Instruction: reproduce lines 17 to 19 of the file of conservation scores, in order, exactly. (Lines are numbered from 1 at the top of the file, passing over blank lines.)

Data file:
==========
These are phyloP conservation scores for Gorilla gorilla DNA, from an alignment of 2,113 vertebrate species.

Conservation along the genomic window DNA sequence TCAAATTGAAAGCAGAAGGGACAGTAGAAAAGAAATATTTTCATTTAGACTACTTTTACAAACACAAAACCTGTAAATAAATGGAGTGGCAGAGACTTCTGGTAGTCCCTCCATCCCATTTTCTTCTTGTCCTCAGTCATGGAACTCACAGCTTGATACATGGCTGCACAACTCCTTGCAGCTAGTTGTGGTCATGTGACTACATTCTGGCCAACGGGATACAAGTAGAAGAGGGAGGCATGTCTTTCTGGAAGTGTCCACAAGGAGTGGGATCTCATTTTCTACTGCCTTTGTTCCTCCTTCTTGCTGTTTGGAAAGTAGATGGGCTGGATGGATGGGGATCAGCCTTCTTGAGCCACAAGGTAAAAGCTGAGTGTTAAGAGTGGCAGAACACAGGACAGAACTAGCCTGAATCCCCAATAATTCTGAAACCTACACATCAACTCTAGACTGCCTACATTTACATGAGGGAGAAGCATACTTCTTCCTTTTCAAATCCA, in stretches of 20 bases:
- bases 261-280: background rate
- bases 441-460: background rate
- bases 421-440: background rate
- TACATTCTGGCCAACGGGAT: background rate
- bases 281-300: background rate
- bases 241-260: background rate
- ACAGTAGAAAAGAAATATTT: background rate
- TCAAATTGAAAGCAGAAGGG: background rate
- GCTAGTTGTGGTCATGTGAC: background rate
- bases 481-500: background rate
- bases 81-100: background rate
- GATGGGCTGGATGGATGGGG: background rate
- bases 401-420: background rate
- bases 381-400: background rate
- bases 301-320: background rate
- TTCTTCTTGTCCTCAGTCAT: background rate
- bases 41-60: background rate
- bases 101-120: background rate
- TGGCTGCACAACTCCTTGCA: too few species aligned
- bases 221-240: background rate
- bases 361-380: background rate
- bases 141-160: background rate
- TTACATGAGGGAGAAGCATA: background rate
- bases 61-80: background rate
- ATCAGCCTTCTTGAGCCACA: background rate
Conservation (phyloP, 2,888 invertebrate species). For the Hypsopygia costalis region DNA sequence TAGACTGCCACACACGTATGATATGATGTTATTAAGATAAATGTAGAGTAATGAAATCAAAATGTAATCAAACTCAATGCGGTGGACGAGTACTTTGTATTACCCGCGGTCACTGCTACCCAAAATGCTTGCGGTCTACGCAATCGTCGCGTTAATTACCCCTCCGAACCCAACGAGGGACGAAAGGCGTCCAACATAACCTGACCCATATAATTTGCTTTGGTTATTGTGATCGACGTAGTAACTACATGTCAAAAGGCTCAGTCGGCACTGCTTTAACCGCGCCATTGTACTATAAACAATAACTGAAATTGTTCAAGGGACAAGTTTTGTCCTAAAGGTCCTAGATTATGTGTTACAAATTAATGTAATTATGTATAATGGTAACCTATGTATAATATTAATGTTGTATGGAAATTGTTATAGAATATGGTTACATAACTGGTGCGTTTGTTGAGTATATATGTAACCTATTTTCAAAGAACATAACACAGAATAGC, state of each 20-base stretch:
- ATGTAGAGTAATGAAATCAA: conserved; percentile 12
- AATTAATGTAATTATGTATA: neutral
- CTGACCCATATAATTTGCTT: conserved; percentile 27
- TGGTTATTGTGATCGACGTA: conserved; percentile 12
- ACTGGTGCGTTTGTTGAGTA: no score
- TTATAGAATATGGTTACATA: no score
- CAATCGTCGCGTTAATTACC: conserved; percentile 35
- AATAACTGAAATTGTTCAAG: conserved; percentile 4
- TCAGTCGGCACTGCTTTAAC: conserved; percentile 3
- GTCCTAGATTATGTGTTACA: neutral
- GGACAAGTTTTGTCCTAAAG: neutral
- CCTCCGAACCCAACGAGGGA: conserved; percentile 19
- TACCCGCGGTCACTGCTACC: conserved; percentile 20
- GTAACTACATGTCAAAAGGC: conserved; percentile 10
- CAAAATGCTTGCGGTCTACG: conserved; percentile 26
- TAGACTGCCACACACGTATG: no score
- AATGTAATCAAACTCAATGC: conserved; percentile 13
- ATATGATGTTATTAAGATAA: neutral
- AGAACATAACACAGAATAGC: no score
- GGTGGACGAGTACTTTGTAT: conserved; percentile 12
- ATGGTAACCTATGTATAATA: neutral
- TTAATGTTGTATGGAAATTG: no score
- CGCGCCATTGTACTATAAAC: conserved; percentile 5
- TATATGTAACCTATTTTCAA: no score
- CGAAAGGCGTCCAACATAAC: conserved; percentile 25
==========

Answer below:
- bases 301-320: background rate
- TTCTTCTTGTCCTCAGTCAT: background rate
- bases 41-60: background rate